[xmonad] The future of Decoartion
mailing_list at istitutocolli.org
Wed Feb 6 04:50:03 EST 2008
Some of you may be thinking I'm just rewriting Ion3 in Haskell... my
screen shots could even lead you to think I'm *not* using xmonad at
This is just because I've been using it for quite some time and I came
to love some of its features. And so I wrote the prompt and I
contributed in improving David's tabbed layout (well, I also
contributed in breaking it, when I added an amazingly inefficient way
of managing fonts).
The last thing from Ion3 I was really missing was the floating layout.
*That* floating layout (and *not* our floating layer). I wanted it
because I need it in some places of my desktop.
Since no one was going to write it in the near future I decided to do
it myself. I thought it could also be an opportunity to refactor a bit
Tabbed and clean up its code, which was quite ugly (I wrote it and so
I know!): it was the first or the second layout ported to the new
There was a problem: the ugly part in tabbed is the decoration windows
management stuff, which requires a state to keep tract of created
windows, the font structure (loading fonts is very resource consuming,
I was told), and so on.
If I were to write the floating layout I should replicate all that
code, debug both versions, maintain both versions, etc. I thought it
wouldn't be manageable.
Then I had the idea of applying the same design pattern we have been
using somewhere: generalize a computation and fine tune it with a
type: our event handler uses a type of the LayoutClass to ask him to
perform some specific tasks needed for a specific layout
(handleMessage); Operations.windows uses a type of the LayoutClass to
perform some specific layout related tasks (doLayout); the
ModifiedLayout instance is fine tuned (or controlled, or driven, I
just don't know the word that should be the more appropriate here) by
a type of the LayoutModifier class - even xmobar has been conceived
this way (a plugin is just a type member of the Runnable class, if I
remember the class's name right)...
This is how I conceived Decoration and the DecorationStyle class.
Now, it seems to me some are complaining because Decoration is broken.
And the prove Decoration is broken is given by the fact that the
tabbed layout they are using is not what they expect. And since that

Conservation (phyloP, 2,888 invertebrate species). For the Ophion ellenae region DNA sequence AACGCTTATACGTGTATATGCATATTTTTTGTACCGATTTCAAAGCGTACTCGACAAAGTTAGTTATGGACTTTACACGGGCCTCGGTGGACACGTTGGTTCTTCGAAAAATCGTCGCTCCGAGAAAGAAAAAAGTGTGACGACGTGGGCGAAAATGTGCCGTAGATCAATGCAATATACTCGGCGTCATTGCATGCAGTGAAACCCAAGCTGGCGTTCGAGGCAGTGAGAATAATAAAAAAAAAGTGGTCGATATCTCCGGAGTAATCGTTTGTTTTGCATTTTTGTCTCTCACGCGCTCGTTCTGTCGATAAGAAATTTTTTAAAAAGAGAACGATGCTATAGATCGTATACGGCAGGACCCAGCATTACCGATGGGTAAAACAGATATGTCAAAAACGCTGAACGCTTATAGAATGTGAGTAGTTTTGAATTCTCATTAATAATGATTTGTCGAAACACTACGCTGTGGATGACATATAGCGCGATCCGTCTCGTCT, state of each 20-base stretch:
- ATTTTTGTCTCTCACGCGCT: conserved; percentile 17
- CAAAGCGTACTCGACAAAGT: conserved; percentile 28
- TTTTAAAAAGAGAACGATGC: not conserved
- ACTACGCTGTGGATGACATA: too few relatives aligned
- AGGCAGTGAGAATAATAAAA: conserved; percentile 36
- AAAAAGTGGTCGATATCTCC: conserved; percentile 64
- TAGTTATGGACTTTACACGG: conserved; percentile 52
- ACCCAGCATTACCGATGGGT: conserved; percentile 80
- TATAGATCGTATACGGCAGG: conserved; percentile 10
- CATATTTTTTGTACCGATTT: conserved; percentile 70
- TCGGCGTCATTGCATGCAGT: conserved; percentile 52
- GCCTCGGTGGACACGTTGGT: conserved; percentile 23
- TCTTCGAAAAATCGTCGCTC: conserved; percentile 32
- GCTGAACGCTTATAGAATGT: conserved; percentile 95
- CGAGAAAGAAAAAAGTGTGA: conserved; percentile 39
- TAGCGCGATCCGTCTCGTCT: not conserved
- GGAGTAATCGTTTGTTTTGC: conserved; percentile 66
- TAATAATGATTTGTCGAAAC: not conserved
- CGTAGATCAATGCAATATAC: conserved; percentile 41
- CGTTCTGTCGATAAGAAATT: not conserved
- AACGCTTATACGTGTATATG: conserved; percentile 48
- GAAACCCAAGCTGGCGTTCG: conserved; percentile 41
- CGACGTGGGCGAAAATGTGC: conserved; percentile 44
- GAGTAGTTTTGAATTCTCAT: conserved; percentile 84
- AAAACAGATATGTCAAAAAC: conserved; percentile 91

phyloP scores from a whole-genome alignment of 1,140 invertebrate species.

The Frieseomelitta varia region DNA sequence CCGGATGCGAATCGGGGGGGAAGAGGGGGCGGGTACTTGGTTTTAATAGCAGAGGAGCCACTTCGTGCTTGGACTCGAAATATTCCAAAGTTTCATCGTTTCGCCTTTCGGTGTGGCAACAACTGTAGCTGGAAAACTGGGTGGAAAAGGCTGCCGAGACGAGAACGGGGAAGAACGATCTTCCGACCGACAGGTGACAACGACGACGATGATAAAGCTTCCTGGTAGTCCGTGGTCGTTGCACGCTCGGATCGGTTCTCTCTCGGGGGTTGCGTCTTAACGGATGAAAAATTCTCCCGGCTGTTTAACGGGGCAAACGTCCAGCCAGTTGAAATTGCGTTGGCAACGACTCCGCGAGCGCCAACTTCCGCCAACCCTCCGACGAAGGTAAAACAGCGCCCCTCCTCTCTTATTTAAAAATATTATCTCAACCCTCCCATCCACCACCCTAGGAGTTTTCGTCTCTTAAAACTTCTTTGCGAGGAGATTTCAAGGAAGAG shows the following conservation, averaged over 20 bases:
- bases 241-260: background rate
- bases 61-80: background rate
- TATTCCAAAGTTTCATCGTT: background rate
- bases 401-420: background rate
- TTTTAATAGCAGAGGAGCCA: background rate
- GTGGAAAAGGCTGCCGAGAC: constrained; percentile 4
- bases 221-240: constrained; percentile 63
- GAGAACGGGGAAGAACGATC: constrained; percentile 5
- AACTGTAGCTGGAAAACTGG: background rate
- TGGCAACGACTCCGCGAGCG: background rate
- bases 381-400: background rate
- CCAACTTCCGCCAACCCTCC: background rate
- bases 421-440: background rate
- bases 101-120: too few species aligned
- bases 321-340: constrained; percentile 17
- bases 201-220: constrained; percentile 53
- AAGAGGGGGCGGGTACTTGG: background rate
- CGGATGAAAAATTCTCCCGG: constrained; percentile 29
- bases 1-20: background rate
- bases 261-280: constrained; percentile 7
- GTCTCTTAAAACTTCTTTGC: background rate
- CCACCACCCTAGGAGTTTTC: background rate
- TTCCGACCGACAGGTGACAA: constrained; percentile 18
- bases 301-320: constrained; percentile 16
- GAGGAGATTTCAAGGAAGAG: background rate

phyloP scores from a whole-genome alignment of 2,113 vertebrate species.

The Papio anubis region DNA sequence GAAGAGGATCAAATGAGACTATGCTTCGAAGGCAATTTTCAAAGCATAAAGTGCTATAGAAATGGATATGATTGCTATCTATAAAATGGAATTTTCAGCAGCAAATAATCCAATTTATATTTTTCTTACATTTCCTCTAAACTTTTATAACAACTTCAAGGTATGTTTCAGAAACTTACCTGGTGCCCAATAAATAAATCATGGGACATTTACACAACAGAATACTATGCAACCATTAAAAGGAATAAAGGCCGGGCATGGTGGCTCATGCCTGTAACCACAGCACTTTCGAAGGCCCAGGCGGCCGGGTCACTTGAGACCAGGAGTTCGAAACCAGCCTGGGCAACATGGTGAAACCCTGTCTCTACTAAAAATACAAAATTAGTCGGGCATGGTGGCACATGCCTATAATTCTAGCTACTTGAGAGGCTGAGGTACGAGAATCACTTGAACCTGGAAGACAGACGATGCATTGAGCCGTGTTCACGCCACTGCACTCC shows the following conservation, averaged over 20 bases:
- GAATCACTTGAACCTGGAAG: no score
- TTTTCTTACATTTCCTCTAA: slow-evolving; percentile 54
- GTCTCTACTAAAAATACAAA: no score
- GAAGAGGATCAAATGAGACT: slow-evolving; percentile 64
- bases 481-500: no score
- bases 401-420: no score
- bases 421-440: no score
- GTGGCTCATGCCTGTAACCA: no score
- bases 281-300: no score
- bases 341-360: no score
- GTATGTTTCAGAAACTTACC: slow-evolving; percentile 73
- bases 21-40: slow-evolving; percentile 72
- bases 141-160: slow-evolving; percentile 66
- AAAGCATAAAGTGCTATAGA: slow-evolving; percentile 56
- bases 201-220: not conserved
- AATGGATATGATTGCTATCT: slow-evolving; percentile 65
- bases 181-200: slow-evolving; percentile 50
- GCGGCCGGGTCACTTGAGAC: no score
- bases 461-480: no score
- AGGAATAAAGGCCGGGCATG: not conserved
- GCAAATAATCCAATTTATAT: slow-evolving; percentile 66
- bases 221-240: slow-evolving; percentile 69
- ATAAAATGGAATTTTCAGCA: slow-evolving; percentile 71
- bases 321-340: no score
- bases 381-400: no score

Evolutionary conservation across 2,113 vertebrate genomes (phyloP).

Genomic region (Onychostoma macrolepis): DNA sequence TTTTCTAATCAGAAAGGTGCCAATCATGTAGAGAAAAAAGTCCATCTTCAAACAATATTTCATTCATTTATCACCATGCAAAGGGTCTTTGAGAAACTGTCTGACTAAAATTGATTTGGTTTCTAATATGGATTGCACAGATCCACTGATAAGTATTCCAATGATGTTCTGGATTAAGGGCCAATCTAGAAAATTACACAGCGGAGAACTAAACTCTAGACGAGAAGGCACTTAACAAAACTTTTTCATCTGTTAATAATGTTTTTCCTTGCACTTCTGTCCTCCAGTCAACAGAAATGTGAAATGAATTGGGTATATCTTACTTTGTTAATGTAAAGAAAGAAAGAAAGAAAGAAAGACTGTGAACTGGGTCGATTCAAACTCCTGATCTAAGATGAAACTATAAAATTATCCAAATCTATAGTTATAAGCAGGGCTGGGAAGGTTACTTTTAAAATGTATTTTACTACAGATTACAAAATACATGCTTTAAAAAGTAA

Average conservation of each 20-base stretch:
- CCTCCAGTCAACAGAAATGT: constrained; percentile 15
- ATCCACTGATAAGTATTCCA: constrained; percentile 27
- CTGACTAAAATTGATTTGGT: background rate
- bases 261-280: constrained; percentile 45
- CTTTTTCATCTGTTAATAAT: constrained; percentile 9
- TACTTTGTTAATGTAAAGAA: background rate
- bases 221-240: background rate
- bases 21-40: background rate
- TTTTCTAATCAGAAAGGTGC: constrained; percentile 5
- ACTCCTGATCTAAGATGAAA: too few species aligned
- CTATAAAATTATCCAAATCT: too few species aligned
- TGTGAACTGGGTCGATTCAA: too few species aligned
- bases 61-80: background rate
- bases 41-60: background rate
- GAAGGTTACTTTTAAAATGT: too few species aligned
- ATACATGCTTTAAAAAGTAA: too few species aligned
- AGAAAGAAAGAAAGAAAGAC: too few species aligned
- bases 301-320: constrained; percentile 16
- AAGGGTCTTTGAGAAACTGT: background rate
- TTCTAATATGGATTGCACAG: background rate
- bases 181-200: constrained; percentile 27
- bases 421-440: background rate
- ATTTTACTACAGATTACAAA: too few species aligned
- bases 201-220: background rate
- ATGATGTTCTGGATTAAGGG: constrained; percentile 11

tabbed layout is not what they expect, they think that tabbed layout
breaks other part of the system (smartBorders, for instance).
I would like to point out that the working of Decoration and the
tabbed layout *may* be unrelated. Decoration is similar to the old
tabbed layout, but just because I used the old tabbed layout to design
the abstract computation to be performed for decorating windows. But
Decoration *doesn't" enforce *any* idea of a layout. It is just an
abstract way of creating decoration windows, and that abstract way is
made concrete by a type of the DecorationStyle class.
Only after that, there is the problem of the specific behavior of a
tabbed layout. I would like you to admit, as I do, that there *may* be
different ideas of what a tabbed layout is. Many of you think that a
tabbed layout is a focused window and a set of tabs representing non
visible windows belonging to that workspace. While I think this is a
legitimate vision of a tabbed layout, I would like to point out that
it is totally inconsistent, since it would require the focused window
*not* to have a tab. Instead, tabs represent both unfocused windows
*and* the focused one, and you need to use colors to avoid confusion.
Since I come from the humanities, I have a totally different
perspective: a tabbed layout is like an index-book (if you get what I
mean - I'm using an Itaian/English dictionary here...;) or an address
book, if this is giving you a better idea.
Now, I understand that your idea of a tabbed layout is more
convenient, since it makes it easier to code other part of the system,
such a smartBorders (I know that if I put it this way you may have the
feeling that I'm thinking your idea of a tabbed layout is an ugly
hack to quickly code smartBorders, and the rest. And you may even be
The problem is that you are enforcing it in the wrong place. By
enforcing it in Decoration you are making it impossible for me, or for
others, to have the tabbed layout we want. That is to say, you decided
your tabbed layout is the *right* one and that no other kind of tabbed
layout *should* ever exist.
That could be fine, but by doing so your are making it impossible the
existence of a floating layout too. Just the idea of enforcing a given
idea in Decoration is going to break decoration. I really didn't need
to read David's code to know he was breaking my floating layout. His
comment was enough.
And indeed, I didn't read it. I just grabbed a clean source, built it,
fired up Xnest and took the screenshot:
(well, I was hoping for some of David's miracles, but I knew that was
highly improbable in that situation, and given that comment).
Now, in order to have a tabbed layout that is working smoothly with
other parts of the system - your idea of a tabbed layout - we need to
use a layout modifier. And I understand you think this is wrong. And
since you think this is wrong, you think I must fix my code.
What I'm trying to say is that, the problem is not the code, but the
idea behind it. We have two conflicting ideas that are mutually
I see 3 possible solutions:
1. I change my mind;
2. you change your mind;
3. everyone changes her mind and we find a 3rd idea the is better then
mine and yours.
1. and 3. are feasible for me. But I need to be convinced. 2 is out of
Obviously there may be other solutions too I'm not aware of.
ps: at the present time the repository is enforcing your idea with my
code. This is why the repository is currently broken and, as far as my
knowledge goes, there's no way to fix it.
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